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Variability in the reported management of pulmonary metastases in osteosarcoma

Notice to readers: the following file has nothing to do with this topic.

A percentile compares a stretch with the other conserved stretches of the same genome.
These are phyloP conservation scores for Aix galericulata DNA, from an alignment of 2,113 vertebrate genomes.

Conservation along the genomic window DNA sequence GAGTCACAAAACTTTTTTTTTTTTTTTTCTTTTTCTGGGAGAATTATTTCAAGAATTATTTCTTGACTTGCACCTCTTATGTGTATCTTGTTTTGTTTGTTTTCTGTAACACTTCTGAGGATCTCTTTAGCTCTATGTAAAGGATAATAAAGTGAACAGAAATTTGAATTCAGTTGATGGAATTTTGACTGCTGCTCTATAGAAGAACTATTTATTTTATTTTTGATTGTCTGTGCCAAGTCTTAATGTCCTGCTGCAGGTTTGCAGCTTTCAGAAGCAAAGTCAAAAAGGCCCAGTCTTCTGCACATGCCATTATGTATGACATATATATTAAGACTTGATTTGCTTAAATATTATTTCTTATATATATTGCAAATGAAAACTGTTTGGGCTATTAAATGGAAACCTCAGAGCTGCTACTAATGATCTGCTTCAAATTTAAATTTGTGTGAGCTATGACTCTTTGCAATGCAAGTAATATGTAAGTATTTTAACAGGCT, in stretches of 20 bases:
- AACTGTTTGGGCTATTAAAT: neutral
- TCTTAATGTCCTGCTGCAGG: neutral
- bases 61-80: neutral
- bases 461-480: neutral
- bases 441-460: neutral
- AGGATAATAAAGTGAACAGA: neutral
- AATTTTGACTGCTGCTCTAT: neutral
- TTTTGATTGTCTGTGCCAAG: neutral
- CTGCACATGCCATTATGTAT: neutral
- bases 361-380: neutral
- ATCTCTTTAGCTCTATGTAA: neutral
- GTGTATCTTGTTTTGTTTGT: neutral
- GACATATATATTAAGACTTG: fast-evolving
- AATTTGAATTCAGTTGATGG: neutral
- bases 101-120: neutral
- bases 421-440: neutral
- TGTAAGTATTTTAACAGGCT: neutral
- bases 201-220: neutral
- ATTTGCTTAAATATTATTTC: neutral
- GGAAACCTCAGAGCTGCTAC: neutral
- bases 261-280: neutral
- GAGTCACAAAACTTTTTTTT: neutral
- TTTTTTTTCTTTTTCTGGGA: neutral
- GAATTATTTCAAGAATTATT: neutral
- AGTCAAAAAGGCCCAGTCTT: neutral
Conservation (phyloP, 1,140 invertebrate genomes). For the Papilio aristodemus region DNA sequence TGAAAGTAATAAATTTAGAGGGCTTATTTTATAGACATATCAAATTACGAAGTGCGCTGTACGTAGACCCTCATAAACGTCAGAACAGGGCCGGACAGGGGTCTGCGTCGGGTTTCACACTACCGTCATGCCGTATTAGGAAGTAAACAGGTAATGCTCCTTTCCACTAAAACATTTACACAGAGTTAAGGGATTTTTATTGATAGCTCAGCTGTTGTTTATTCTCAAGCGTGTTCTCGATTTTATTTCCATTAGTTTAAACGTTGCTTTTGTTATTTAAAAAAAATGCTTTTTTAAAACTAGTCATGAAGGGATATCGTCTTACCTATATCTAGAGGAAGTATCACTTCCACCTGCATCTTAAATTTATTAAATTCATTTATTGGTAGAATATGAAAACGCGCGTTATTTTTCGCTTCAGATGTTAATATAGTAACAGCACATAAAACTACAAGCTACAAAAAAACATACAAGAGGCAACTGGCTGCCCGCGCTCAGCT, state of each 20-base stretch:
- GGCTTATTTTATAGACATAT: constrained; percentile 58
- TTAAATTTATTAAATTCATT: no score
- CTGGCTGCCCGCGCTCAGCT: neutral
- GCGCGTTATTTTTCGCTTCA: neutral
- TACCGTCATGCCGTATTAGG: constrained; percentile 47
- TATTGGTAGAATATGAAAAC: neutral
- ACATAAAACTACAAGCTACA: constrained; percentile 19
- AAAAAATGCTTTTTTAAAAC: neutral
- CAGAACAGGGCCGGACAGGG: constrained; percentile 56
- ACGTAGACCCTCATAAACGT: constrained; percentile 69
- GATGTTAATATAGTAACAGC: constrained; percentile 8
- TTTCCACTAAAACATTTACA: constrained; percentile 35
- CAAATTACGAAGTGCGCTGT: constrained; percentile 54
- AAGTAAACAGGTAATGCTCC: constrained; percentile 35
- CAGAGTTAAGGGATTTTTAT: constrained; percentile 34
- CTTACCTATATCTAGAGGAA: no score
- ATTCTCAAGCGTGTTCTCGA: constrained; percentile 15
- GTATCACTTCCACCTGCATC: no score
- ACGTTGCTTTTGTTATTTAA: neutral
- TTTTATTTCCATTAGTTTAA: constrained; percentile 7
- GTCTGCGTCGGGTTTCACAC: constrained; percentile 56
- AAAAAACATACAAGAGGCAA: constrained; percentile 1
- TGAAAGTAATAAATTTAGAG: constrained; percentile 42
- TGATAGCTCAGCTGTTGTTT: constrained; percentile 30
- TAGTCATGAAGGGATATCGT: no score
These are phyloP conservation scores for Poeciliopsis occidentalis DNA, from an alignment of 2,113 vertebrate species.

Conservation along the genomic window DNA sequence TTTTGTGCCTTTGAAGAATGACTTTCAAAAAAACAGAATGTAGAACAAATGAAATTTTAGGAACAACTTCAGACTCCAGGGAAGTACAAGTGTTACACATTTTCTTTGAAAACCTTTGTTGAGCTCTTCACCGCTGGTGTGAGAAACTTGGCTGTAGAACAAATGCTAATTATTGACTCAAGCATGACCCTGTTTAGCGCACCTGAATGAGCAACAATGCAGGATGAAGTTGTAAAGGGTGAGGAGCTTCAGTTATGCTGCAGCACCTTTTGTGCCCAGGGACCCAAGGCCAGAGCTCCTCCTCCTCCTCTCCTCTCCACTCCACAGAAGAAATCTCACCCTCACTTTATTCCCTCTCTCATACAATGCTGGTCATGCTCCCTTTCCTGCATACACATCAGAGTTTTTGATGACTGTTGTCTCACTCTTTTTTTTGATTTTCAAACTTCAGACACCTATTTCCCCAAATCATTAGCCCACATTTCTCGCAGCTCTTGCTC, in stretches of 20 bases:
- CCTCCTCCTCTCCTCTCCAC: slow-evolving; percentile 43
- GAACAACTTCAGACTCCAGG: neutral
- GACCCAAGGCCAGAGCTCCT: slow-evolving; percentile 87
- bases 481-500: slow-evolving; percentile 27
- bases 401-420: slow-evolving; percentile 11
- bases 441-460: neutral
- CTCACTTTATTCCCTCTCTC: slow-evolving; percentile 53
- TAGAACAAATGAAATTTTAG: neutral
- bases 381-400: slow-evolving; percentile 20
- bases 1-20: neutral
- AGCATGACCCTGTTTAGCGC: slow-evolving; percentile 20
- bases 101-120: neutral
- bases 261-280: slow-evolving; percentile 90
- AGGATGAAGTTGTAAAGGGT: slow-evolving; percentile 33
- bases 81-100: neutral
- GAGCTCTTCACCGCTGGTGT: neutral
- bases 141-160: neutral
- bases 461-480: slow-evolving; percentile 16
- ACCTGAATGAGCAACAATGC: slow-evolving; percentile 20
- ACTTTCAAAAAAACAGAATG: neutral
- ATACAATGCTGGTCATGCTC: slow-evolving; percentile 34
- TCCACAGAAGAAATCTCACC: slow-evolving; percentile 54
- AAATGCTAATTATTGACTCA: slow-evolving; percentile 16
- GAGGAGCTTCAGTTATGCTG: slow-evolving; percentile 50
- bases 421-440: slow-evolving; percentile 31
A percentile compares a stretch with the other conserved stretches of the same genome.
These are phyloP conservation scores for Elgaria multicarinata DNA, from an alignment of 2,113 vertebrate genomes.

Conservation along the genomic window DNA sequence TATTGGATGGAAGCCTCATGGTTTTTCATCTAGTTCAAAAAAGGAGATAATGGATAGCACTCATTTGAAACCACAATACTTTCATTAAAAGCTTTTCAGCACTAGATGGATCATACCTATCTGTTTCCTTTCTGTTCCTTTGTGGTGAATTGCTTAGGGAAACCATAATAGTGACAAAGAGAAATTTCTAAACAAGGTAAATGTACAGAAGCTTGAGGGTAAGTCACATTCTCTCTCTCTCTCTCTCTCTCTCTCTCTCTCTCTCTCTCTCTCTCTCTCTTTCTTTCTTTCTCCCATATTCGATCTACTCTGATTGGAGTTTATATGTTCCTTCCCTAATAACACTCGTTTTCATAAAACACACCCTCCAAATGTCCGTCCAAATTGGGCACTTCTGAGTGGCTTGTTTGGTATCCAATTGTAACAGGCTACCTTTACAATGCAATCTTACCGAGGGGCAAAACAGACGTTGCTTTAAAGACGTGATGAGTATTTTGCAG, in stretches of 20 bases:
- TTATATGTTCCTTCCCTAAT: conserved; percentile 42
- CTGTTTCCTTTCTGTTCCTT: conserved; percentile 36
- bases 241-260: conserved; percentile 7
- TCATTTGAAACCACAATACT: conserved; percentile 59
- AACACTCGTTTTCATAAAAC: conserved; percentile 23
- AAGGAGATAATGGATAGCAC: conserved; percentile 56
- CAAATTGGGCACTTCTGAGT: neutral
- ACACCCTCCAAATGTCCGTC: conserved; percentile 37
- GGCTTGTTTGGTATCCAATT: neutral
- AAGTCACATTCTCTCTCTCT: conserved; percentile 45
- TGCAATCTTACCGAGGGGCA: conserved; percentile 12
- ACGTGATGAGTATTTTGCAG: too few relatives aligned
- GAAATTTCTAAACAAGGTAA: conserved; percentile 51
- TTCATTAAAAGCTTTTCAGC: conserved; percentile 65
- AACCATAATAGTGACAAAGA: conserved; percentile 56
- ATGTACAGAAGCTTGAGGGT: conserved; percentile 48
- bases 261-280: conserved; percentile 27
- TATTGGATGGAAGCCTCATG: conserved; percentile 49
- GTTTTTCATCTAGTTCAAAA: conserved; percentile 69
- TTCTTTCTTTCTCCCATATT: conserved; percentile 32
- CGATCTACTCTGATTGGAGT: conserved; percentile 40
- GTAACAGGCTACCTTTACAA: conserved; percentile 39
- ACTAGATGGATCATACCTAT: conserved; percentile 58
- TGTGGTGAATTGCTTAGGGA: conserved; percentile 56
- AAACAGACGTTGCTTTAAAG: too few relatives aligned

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Nearly 20% of patients with newly diagnosed osteosarcoma have detectable metastases at diagnosis; the majority of which occur in the lungs. There are no established recommendations for the timing and modality of metastasectomy. Members of the Connective Tissue Oncology Society (CTOS) were emailed an anonymous 10-min survey assessing their management practices for pulmonary findings at the time of an osteosarcoma diagnosis. The questionnaire presented three scenarios and discussed the choice to perform surgery, the timing of resection, and the choice of surgical procedure. Analyses were stratified by medical profession. One hundred and eighty-three physicians responded to our questionnaire. Respondents were comprised of orthopedic surgeons (37%), medical oncologists (31%), pediatric oncologists (22%), and other medical subspecialties (10%). There was variability among the respondents in the management of the pulmonary nodules. The majority of physicians chose to resect the pulmonary nodules following neoadjuvant chemotherapy (46-63%). Thoracotomy was the preferred technique for surgical resection. When only unilateral findings were present, the majority of physicians did not explore the contralateral lung. The majority of respondents did not recommend resection if the pulmonary nodule disappeared following chemotherapy. The survey demonstrated heterogeneity in the management of pulmonary metastases in osteosarcoma. Prospective trials need to evaluate whether these differences in management have implications for outcomes for patients with metastatic osteosarcoma.

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